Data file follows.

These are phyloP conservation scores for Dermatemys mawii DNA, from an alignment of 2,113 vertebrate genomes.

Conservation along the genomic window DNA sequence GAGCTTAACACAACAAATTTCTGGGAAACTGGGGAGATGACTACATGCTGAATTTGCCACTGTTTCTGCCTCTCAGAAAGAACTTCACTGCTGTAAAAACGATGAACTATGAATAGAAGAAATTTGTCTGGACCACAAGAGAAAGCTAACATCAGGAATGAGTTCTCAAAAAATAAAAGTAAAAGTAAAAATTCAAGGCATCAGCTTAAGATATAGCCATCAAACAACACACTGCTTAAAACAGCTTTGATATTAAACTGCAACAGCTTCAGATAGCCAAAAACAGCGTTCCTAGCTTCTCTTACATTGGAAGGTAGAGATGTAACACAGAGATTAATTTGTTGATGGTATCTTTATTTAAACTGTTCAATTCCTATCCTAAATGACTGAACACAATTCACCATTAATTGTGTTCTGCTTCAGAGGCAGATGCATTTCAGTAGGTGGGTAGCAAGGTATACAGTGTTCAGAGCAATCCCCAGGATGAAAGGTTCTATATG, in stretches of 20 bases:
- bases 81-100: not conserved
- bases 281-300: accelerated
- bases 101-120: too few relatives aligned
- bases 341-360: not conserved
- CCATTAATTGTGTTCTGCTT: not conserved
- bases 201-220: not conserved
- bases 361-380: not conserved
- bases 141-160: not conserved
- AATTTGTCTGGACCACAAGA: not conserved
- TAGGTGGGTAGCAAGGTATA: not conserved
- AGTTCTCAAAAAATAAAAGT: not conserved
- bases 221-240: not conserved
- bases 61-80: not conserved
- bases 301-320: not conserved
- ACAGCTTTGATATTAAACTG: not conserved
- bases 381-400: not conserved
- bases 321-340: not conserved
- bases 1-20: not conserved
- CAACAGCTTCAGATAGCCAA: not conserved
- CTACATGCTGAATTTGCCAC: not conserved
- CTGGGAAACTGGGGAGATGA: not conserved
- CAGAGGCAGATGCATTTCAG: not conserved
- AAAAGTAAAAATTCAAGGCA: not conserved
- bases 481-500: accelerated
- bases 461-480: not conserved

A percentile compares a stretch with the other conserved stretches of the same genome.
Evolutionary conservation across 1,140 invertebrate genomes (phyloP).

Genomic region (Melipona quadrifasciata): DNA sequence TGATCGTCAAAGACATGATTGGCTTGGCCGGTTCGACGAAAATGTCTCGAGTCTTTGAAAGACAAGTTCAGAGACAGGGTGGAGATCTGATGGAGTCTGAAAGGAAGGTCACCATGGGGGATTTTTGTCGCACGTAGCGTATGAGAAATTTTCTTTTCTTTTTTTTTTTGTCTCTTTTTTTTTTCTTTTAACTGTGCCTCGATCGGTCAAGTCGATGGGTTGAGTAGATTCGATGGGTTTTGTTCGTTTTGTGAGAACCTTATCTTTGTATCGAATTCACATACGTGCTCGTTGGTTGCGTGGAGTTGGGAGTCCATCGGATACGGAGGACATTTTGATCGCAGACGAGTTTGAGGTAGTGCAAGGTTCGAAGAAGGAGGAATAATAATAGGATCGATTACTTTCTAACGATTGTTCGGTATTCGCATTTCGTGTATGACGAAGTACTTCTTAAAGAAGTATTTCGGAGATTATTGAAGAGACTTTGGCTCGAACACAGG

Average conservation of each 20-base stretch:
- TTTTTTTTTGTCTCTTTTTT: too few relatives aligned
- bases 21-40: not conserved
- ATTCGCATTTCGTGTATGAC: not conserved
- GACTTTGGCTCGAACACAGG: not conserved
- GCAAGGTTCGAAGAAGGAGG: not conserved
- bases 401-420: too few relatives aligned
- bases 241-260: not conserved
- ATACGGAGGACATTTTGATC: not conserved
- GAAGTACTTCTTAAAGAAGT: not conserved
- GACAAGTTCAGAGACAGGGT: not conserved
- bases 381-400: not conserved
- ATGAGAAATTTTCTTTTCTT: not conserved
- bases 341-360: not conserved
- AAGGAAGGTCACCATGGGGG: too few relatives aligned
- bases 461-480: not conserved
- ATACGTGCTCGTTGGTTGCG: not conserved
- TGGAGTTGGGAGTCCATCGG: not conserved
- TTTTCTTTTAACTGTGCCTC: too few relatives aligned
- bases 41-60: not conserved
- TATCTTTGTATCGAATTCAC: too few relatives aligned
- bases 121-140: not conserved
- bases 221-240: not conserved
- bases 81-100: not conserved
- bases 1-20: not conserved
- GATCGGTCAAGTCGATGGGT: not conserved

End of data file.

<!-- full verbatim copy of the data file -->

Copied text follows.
These are phyloP conservation scores for Dermatemys mawii DNA, from an alignment of 2,113 vertebrate genomes.

Conservation along the genomic window DNA sequence GAGCTTAACACAACAAATTTCTGGGAAACTGGGGAGATGACTACATGCTGAATTTGCCACTGTTTCTGCCTCTCAGAAAGAACTTCACTGCTGTAAAAACGATGAACTATGAATAGAAGAAATTTGTCTGGACCACAAGAGAAAGCTAACATCAGGAATGAGTTCTCAAAAAATAAAAGTAAAAGTAAAAATTCAAGGCATCAGCTTAAGATATAGCCATCAAACAACACACTGCTTAAAACAGCTTTGATATTAAACTGCAACAGCTTCAGATAGCCAAAAACAGCGTTCCTAGCTTCTCTTACATTGGAAGGTAGAGATGTAACACAGAGATTAATTTGTTGATGGTATCTTTATTTAAACTGTTCAATTCCTATCCTAAATGACTGAACACAATTCACCATTAATTGTGTTCTGCTTCAGAGGCAGATGCATTTCAGTAGGTGGGTAGCAAGGTATACAGTGTTCAGAGCAATCCCCAGGATGAAAGGTTCTATATG, in stretches of 20 bases:
- bases 81-100: not conserved
- bases 281-300: accelerated
- bases 101-120: too few relatives aligned
- bases 341-360: not conserved
- CCATTAATTGTGTTCTGCTT: not conserved
- bases 201-220: not conserved
- bases 361-380: not conserved
- bases 141-160: not conserved
- AATTTGTCTGGACCACAAGA: not conserved
- TAGGTGGGTAGCAAGGTATA: not conserved
- AGTTCTCAAAAAATAAAAGT: not conserved
- bases 221-240: not conserved
- bases 61-80: not conserved
- bases 301-320: not conserved
- ACAGCTTTGATATTAAACTG: not conserved
- bases 381-400: not conserved
- bases 321-340: not conserved
- bases 1-20: not conserved
- CAACAGCTTCAGATAGCCAA: not conserved
- CTACATGCTGAATTTGCCAC: not conserved
- CTGGGAAACTGGGGAGATGA: not conserved
- CAGAGGCAGATGCATTTCAG: not conserved
- AAAAGTAAAAATTCAAGGCA: not conserved
- bases 481-500: accelerated
- bases 461-480: not conserved

A percentile compares a stretch with the other conserved stretches of the same genome.
Evolutionary conservation across 1,140 invertebrate genomes (phyloP).

Genomic region (Melipona quadrifasciata): DNA sequence TGATCGTCAAAGACATGATTGGCTTGGCCGGTTCGACGAAAATGTCTCGAGTCTTTGAAAGACAAGTTCAGAGACAGGGTGGAGATCTGATGGAGTCTGAAAGGAAGGTCACCATGGGGGATTTTTGTCGCACGTAGCGTATGAGAAATTTTCTTTTCTTTTTTTTTTTGTCTCTTTTTTTTTTCTTTTAACTGTGCCTCGATCGGTCAAGTCGATGGGTTGAGTAGATTCGATGGGTTTTGTTCGTTTTGTGAGAACCTTATCTTTGTATCGAATTCACATACGTGCTCGTTGGTTGCGTGGAGTTGGGAGTCCATCGGATACGGAGGACATTTTGATCGCAGACGAGTTTGAGGTAGTGCAAGGTTCGAAGAAGGAGGAATAATAATAGGATCGATTACTTTCTAACGATTGTTCGGTATTCGCATTTCGTGTATGACGAAGTACTTCTTAAAGAAGTATTTCGGAGATTATTGAAGAGACTTTGGCTCGAACACAGG

Average conservation of each 20-base stretch:
- TTTTTTTTTGTCTCTTTTTT: too few relatives aligned
- bases 21-40: not conserved
- ATTCGCATTTCGTGTATGAC: not conserved
- GACTTTGGCTCGAACACAGG: not conserved
- GCAAGGTTCGAAGAAGGAGG: not conserved
- bases 401-420: too few relatives aligned
- bases 241-260: not conserved
- ATACGGAGGACATTTTGATC: not conserved
- GAAGTACTTCTTAAAGAAGT: not conserved
- GACAAGTTCAGAGACAGGGT: not conserved
- bases 381-400: not conserved
- ATGAGAAATTTTCTTTTCTT: not conserved
- bases 341-360: not conserved
- AAGGAAGGTCACCATGGGGG: too few relatives aligned
- bases 461-480: not conserved
- ATACGTGCTCGTTGGTTGCG: not conserved
- TGGAGTTGGGAGTCCATCGG: not conserved
- TTTTCTTTTAACTGTGCCTC: too few relatives aligned
- bases 41-60: not conserved
- TATCTTTGTATCGAATTCAC: too few relatives aligned
- bases 121-140: not conserved
- bases 221-240: not conserved
- bases 81-100: not conserved
- bases 1-20: not conserved
- GATCGGTCAAGTCGATGGGT: not conserved